AFRICA IS A COUNTRY

HISTORY

image

Monday, February 10th, 2014

Football, Art, and its Many Intersections: An Interview with Franklin Sirmans

Shortly after the opening of Fútbol: The Beautiful Game at the Los Angeles County Museum of Art (LACMA) I had the opportunity to speak with the exhibition’s curator, Franklin Sirmans. It was actually three days after the exhibition opened to the public, to be precise, and I’m grateful to Sirmans for scheduling a walkthrough with

Monday, February 10th, 2014

Enough of the liberal pieties on Sochi and gay rights

The Guardian‘s website decided to have a rainbow “G” in its title during the past few days in order to support LGBT rights, and to thumb its nose at Russia (a few other news broadcasters/outlets did, too),...

Friday, February 7th, 2014

New short film: John Akomfrah, Stuart Hall and the film essay

In 2013 I had the opportunity to work with frieze, a UK-based contemporary art and culture magazine. Towards the end of my time at the magazine, I co-produced a film on John Akomfrah, which just went live...

Tuesday, February 4th, 2014

New Photography Book Depicts the South African Social Landscape

Between 2012 and 2013, an exercise took place known as the France South Africa Season. This bilateral initiative was aimed at strengthening relations between the two countries. In 2012 South Africa hosted France for a wide range...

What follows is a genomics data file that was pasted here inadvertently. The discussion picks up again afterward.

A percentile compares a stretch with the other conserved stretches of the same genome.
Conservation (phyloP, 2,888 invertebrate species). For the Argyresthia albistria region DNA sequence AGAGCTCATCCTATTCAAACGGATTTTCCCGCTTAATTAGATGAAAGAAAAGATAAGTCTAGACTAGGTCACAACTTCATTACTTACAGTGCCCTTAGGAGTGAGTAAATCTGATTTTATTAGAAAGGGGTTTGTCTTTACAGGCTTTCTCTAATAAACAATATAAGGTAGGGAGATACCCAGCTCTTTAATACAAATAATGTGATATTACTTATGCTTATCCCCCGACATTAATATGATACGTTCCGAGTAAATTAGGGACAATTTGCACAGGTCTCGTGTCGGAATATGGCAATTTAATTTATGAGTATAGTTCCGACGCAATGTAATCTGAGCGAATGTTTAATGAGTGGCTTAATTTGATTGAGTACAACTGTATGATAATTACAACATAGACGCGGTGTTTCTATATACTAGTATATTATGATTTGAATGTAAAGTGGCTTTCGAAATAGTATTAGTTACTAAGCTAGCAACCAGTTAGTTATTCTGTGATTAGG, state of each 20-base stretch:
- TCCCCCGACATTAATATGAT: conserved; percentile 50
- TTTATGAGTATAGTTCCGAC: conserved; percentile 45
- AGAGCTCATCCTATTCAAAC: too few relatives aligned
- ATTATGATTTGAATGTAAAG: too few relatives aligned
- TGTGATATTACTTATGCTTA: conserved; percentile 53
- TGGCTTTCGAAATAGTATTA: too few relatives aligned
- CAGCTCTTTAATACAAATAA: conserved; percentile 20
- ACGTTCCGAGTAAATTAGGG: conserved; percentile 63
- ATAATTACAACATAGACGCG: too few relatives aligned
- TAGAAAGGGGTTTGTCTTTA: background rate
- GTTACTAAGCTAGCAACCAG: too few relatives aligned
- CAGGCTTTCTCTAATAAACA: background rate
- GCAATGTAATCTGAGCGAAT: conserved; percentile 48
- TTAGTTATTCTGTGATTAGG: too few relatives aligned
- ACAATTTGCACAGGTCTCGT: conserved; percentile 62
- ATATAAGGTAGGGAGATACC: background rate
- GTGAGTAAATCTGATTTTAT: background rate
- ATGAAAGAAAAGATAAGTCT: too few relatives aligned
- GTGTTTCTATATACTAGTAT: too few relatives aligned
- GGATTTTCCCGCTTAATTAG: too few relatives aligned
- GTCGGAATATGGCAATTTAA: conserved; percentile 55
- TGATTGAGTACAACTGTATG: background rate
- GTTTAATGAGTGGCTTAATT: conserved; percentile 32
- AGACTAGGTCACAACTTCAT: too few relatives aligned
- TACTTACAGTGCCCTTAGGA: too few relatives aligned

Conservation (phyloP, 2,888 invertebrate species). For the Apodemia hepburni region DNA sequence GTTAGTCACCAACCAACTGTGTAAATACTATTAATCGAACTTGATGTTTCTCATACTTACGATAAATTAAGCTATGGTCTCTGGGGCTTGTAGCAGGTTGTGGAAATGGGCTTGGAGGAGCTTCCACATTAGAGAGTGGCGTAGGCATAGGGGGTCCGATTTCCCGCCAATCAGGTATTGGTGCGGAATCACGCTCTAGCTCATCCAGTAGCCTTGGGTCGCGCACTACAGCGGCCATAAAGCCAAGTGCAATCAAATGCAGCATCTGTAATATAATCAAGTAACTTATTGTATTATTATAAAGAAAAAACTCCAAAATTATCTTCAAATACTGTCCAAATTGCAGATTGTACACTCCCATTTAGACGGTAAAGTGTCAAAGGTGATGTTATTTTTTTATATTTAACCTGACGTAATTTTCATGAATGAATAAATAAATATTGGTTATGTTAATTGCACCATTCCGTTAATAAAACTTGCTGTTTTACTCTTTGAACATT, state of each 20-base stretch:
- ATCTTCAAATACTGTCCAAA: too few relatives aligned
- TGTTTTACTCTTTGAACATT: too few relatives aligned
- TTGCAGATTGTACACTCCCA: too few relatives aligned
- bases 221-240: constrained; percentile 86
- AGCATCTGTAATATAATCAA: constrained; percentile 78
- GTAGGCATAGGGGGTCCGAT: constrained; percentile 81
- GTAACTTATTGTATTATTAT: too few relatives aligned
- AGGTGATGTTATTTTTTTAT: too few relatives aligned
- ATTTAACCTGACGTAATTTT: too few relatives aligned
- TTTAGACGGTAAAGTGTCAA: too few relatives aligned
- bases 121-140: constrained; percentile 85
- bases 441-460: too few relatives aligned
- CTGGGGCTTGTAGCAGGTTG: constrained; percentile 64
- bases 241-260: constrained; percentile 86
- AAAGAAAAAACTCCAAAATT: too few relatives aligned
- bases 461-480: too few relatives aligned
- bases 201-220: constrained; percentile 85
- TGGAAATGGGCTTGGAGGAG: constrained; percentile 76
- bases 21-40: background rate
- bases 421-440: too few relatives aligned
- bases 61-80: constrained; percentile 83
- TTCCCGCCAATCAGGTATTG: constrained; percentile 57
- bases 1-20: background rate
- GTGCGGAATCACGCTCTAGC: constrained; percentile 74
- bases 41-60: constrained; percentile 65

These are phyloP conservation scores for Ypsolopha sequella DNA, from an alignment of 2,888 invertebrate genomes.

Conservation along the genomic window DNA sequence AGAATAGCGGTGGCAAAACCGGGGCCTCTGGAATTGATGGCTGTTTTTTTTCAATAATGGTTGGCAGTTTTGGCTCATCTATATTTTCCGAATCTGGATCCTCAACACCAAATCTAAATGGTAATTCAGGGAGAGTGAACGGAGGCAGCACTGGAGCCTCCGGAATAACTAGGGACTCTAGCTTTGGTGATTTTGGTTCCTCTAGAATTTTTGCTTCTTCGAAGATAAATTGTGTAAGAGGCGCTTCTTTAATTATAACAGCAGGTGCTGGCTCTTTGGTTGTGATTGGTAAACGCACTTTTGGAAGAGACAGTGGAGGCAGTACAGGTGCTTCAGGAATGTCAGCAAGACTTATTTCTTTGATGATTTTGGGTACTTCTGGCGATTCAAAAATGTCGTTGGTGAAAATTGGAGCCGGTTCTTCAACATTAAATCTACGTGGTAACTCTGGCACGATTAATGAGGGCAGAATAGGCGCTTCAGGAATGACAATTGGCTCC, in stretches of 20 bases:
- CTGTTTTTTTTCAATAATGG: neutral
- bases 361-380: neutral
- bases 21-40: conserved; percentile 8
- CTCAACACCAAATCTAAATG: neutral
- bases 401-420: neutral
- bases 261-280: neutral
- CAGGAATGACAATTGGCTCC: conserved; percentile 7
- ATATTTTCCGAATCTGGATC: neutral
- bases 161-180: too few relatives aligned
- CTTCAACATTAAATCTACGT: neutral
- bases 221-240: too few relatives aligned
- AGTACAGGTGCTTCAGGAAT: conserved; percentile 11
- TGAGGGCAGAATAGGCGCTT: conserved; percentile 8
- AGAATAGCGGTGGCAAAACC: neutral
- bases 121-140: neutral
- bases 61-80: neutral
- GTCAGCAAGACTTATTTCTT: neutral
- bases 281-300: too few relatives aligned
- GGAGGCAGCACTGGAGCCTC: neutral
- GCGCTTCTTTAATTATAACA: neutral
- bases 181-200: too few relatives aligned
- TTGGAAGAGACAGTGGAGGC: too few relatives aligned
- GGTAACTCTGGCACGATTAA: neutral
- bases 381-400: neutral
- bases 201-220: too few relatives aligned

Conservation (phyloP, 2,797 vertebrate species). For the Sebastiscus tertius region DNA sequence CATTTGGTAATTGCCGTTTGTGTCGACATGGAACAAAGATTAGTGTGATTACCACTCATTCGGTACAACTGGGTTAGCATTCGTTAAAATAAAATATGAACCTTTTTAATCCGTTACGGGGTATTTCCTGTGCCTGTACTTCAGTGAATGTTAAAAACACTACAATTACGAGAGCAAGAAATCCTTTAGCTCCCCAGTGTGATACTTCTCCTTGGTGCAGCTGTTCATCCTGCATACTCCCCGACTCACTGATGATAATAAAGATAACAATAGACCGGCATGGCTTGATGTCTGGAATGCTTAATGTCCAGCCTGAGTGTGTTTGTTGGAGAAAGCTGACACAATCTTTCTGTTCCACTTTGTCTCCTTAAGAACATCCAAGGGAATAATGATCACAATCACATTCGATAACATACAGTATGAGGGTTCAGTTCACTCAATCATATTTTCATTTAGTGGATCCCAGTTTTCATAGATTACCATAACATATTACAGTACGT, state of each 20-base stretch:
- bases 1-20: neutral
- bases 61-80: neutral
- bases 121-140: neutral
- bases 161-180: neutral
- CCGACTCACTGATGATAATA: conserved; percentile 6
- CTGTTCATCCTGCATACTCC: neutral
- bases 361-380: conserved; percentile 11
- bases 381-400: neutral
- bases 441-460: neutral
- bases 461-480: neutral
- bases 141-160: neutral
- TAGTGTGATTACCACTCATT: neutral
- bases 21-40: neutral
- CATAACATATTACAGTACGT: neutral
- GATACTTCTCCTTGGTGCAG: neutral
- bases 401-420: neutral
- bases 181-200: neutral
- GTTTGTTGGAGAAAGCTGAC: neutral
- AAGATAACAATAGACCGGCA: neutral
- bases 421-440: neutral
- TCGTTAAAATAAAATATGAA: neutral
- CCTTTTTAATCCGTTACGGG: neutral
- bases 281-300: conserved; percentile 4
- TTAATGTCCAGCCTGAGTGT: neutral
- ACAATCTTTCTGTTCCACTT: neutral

Friday, January 31st, 2014

Fighting Poverty, Environmental Activism, and Lessons from Madiba: An Interview with Kumi Naidoo

I recently had the opportunity to interview Kumi Naidoo, the first African head of Greenpeace International. Born in Durban, South Africa in 1965 Naidoo became an anti-apartheid activist at the early age of 15, something that eventually...

Wednesday, January 29th, 2014

The social history of a ‘moral panic’ in Nigeria

It’s déjà vu all over again. Thirty five years ago, Stuart Hall and colleagues wrote one of the founding works of Cultural Studies, Policing the Crisis: Mugging, the State, and Law and Order. They wanted to understand...

Wednesday, January 22nd, 2014

#Watch Binyavanga’s brilliant YouTube documentary calling out the BS behind “African” homophobia

We’ve been looking forward to this one. When our friends at the Guardian and BBC (and plenty of other outlets) finally reported on Binyavanga Wainaina’s wonderful essay yesterday, we learned that he had a documentary up his sleeve as...

Tuesday, January 21st, 2014

The Year the Blackface Tradition in the Netherlands Hit the Big Time

In 2013, the world was introduced to the Dutch December tradition of Zwarte Piet (“Black Pete”)—the blackfaced sidekick to Sinterklaas. Though a letter complaining of the racism inherent in the practice was sent to the Office of...

Monday, January 20th, 2014

Jean-Marie Teno’s new film lays bare the affective costs of public silence in Cameroon

Filmmaker Jean-Marie Teno doesn’t pull his punches. His 1992 film Afrique, je te plumerai became a classroom staple for the thoughtful and unsparing way it tied postcolonial problems to colonial practices. Une Feuille dans le Vent (A Leaf...

Monday, January 20th, 2014